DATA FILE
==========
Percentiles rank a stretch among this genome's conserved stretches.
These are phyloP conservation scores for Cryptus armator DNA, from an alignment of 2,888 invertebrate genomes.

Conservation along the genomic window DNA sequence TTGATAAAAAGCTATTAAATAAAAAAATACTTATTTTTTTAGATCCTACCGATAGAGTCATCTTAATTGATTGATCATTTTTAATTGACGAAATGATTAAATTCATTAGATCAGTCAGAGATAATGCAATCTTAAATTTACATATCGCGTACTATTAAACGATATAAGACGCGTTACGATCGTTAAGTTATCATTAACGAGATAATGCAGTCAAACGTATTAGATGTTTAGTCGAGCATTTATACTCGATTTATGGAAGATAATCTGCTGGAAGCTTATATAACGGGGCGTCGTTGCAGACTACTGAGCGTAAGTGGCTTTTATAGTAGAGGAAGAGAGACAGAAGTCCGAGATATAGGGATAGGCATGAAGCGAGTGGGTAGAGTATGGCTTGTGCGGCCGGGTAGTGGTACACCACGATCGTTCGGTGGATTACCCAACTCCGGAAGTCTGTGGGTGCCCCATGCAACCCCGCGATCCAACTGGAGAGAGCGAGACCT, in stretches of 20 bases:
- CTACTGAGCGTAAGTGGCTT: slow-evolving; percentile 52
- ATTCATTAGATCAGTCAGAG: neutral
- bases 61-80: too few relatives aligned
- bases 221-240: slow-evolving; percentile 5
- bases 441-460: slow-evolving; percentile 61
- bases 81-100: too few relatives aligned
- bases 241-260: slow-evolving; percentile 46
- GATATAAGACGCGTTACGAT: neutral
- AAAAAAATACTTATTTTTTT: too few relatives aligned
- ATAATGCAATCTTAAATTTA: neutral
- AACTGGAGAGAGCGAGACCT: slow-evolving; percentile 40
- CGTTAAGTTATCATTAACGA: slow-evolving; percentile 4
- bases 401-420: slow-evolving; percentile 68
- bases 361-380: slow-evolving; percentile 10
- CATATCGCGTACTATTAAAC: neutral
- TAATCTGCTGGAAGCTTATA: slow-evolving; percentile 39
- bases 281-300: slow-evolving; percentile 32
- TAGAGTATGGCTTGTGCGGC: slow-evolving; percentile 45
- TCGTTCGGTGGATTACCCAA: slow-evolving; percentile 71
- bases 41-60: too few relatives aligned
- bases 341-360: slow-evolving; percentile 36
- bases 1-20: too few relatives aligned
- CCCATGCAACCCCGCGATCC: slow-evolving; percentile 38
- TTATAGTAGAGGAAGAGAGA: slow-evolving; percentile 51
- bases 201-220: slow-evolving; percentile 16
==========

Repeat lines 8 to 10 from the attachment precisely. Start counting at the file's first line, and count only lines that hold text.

- bases 441-460: slow-evolving; percentile 61
- bases 81-100: too few relatives aligned
- bases 241-260: slow-evolving; percentile 46